# Bottom number on a time signature [duplicate]

My understanding of the bottom number in a time signature is that this is how many beats there are in a whole note. So if the bottom number is 4, a whole note gets 4 beats. If the bottom number is 2 a whole note gets 2 beats and if the tempo is 60bpm then it lasts 2 seconds instead of 4.

Is this right?

• See my answer to a question about 6/8. "The bottom number is the beat" is an oversimplification that helps when starting to explain meter to beginners, but doesn't hold up for compound time. Commented Sep 12, 2022 at 13:24
• I've tried to ask almost this as well in this question. See if those answers answer your question! Commented Sep 12, 2022 at 20:41

"the bottom number in a time signature is ... how many beats there are in a whole note"

I wouldn't think of it as beats, necessarily; but certainly the denominator represents the note duration that fits 'that many' in a whole note.

In the US, of course, the maths is done for you: a quaver is an eighth note, so anything over 8 is in eighth notes; a minim is a half note, so anything over 2 is in half notes.

The problem with thinking in terms of 'beats in a whole note', is that this doesn't help you much with 3/4, or 5/4, or 9/8; unless your maths is very good.

(And 3/8 is often beated in one; 6/8 is usually beated in 2; 4/4 might be beated in 8 or 2, etc, etc.)

Also: metronome speeds are usually marked in terms of a note duration e.g. 'minim = 60', rather than just '60bpm'. So the 'calculation' you're making of the denominator in terms of a whole note doesn't really apply.

• What does the half note in 60 mean. 60 half notes in 60 seconds?
– 7321
Commented Sep 13, 2022 at 14:16
• @7321 That means "There are 60 half notes in a minute." There are 60 beats per minute, and those beats are half notes. Not quarters, nor eighths, nor anything else. Yes, 1 per second. Commented Sep 13, 2022 at 15:06

A time signature is similar to a fraction. In that the bottom number tells what the divisions are, while the top tells how many of them there are.

So, in 4/4 the bottom 4 tells each 'beat' is a crotchet (quarter note), while the top 4 tells there are 4 of them in each bar. Similarly with 3/4. 3 crotchets per bar. 5/4 tells 5 crotchets per bar, unsurprisingly.

6/8 tells there are 6 quavers in each bar, which is the same as 3/4 mathematically, but actually doesn't reveal that the rhythm of the bar is quite different, though. That's often where the confusion between 3/4 and 6/8 is found. 7/8 unsurprisingly tells 7 quavers (eighth notes) in each bar - but again, a little like 6/8, doesn't give a clue in itself how those quavers are grouped, rhythm wise.

The concept of a 'whole note' :- a whole note is called a semibreve, which is made up of two minims,(1/2 notes) or 4 crotchets,(1/4 notes). It is the hollow egg-shaped note, with no stem. It doesn't have too much bearing on things - except that it is the 'whole' that is divided, as explained in this paragraph. A whole note will fit into one bar of 4/4, but not into a whole bar of 3/4. Hence 3/4 gets called 'three-quarter time' quite often. That, and after all, it looks exactly like the fraction - 3/4!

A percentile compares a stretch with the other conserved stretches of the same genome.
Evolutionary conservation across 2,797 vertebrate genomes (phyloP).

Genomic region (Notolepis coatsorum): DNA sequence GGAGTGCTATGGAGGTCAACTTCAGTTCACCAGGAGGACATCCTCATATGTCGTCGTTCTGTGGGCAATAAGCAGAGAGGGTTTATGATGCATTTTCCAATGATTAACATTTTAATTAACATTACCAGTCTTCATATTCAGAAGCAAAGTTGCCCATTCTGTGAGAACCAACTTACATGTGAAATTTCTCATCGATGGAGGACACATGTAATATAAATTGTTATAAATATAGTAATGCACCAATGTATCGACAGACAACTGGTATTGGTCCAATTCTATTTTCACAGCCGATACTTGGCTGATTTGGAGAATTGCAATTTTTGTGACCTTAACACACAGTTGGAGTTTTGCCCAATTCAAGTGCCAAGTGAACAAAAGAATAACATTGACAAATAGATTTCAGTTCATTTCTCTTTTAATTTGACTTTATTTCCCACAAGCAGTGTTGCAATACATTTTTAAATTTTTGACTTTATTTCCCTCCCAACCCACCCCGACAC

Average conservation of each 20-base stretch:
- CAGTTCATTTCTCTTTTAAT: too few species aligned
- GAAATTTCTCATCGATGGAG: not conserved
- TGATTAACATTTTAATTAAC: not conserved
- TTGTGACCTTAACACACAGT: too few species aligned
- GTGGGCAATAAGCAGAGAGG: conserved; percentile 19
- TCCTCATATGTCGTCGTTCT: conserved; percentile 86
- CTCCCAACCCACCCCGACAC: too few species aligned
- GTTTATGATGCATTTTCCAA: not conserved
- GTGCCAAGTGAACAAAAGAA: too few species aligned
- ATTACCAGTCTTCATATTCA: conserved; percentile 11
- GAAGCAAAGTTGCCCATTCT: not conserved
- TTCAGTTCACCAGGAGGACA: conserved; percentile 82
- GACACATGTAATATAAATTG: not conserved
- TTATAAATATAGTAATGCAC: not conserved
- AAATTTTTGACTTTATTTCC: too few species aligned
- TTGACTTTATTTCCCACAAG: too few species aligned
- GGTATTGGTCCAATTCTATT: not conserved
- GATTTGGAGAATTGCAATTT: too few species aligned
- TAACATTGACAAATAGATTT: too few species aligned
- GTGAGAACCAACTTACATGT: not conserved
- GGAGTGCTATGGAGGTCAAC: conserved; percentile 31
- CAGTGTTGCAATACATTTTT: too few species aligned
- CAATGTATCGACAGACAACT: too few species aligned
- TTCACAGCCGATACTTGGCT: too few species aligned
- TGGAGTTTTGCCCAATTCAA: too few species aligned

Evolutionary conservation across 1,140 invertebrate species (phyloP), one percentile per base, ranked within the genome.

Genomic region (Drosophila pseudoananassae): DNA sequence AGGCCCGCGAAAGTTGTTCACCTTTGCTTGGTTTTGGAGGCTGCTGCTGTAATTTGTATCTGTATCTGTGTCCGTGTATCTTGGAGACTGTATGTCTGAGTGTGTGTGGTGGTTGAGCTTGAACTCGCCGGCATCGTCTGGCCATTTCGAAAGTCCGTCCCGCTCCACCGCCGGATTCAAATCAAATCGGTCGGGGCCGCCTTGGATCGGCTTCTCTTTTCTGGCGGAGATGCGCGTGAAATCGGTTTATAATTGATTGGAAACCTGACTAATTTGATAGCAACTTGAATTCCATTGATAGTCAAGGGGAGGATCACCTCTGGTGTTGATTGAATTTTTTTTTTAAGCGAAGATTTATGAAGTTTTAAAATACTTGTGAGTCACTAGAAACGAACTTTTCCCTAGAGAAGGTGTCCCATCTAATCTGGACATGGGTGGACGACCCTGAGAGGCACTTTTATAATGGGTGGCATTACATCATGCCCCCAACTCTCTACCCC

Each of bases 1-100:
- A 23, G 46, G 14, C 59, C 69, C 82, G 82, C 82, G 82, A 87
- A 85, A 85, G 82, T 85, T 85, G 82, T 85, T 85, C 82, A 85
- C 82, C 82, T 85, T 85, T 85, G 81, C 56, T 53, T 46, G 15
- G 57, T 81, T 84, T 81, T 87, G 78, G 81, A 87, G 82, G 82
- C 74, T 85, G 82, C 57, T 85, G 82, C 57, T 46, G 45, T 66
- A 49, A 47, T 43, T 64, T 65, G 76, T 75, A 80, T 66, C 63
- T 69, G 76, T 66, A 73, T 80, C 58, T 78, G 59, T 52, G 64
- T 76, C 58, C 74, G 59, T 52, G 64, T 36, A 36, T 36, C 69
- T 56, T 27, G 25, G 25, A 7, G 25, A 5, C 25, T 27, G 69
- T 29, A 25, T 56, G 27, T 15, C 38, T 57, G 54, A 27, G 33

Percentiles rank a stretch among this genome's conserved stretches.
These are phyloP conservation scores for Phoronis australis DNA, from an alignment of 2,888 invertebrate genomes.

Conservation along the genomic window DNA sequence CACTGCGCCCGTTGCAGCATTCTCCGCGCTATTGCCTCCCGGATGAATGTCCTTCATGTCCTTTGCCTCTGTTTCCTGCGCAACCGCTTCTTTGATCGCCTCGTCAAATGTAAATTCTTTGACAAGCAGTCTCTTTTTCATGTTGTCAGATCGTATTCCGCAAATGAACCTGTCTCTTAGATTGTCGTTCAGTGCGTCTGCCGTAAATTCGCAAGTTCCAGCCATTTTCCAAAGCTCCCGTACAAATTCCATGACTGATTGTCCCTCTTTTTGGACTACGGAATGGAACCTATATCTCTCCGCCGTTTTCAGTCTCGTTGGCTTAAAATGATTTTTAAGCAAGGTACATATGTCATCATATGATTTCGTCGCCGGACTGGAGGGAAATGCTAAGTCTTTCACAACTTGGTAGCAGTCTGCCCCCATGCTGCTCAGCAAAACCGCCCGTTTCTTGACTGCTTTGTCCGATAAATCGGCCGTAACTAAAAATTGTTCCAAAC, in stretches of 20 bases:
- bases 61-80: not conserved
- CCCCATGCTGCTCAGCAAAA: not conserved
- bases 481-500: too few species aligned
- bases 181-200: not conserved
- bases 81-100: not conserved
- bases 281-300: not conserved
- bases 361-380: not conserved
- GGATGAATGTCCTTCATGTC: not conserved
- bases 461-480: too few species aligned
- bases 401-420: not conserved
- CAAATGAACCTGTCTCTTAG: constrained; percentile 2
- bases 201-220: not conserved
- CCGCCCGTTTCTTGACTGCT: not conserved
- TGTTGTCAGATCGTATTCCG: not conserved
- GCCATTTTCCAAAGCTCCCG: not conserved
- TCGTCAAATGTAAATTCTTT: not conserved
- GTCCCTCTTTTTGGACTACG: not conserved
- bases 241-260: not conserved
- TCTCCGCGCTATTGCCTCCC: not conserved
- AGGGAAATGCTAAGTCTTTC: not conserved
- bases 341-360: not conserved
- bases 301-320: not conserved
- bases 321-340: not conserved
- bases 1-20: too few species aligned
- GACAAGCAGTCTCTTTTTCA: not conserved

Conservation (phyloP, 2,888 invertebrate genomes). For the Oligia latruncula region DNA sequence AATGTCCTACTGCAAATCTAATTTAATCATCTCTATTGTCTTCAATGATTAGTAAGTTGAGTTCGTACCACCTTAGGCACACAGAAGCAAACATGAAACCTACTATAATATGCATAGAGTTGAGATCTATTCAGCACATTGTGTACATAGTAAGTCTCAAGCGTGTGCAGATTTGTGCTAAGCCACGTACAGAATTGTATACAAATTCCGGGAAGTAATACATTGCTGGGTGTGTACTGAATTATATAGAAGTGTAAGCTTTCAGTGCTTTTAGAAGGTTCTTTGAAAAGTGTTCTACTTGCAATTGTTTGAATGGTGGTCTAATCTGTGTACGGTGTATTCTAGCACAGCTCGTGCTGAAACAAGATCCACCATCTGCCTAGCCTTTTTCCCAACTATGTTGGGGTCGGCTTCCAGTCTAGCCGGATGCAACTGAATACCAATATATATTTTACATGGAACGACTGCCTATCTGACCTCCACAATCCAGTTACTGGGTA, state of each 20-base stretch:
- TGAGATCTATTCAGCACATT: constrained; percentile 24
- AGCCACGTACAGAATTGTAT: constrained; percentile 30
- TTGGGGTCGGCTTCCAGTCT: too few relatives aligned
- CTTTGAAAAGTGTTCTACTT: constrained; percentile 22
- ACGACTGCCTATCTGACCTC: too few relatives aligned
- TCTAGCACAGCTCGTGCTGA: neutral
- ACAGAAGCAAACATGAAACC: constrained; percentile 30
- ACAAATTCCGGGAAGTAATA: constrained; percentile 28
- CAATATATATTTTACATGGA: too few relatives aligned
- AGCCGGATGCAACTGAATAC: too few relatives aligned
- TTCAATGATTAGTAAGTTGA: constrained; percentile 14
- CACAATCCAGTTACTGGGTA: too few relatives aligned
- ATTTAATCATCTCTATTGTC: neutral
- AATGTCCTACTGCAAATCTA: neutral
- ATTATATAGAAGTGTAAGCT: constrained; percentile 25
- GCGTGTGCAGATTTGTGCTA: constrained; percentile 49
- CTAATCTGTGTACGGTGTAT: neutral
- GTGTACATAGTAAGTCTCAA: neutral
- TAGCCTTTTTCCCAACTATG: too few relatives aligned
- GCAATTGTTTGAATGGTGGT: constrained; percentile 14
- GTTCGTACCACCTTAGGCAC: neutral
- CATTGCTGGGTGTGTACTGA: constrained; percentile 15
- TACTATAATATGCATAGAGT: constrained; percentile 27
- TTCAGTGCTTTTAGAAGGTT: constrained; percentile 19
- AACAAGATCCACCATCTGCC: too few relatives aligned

• Thanks for addressing the OP's core confusion about "whole note"! Commented Sep 12, 2022 at 13:25

Yes, that's correct. Just keep in mind that a whole note need not fit in a single measure. For example, in 6/8 time, a whole note gets eight beats, but each measure only has 6. Similarly, for 3/4 time, a whole note gets four beats, but each measure contains only three.

See also I don't understand the bottom number in a time signature, which explains the same concept in a different way.

There is also a concept of "irrational" time signatures, such as 4/3 or 6/10. The rule holds here as well. In 4/3, a whole tone would receive 3 beats, and a measure would contain four 1/3-beats. ("Irrational" in this sense is distinct from the mathematical idea of irrational numbers.)

• Wha??? Was the question edited after you answered? If the time signature is 6/8 then there are not 8 beats in a whole note. There aren’t even two beats. A whole note always equals four quarter notes. A whole rest may be used as a measure long rest even when the measure is not four quarters long. A measure of 6/8 contains two beats, not six. Commented Sep 12, 2022 at 22:16
• @ToddWilcox In 6/8 time, it is frequently taught that the eighth note get the beat. There are eight eighth notes in a whole note; therefore, eighth beats. Commented Sep 12, 2022 at 22:54
• Seems like it’s frequently taught wrong Commented Sep 13, 2022 at 0:22
• @ToddWilcox That's been the standard for every teacher I've had, including conservatory. I'd never heard it taught as 2 beats per measure until I got here. It was always "six beats the the measure; the eighth note gets one beat." It's not wrong; just different than what you're used to. Commented Sep 13, 2022 at 1:15
• I was literally talking with a professor a few hours ago about 12/8 and 9/8 time and he definitely would have said I was wrong if I counted those measure with 12 or 9 beats respectively. We had a whole discussion about how I should be thinking of those time signatures. I can’t imagine how you could have conservatory teachers suggesting you count 6/8 as "1 2 3 4 5 6" instead of "1 & uh 2 & uh" (or equivalent). How could you follow a conductor counting 6/8 in six? You couldn’t even play drums for Chevelle if you played 6 beats in 6/8. Commented Sep 13, 2022 at 2:54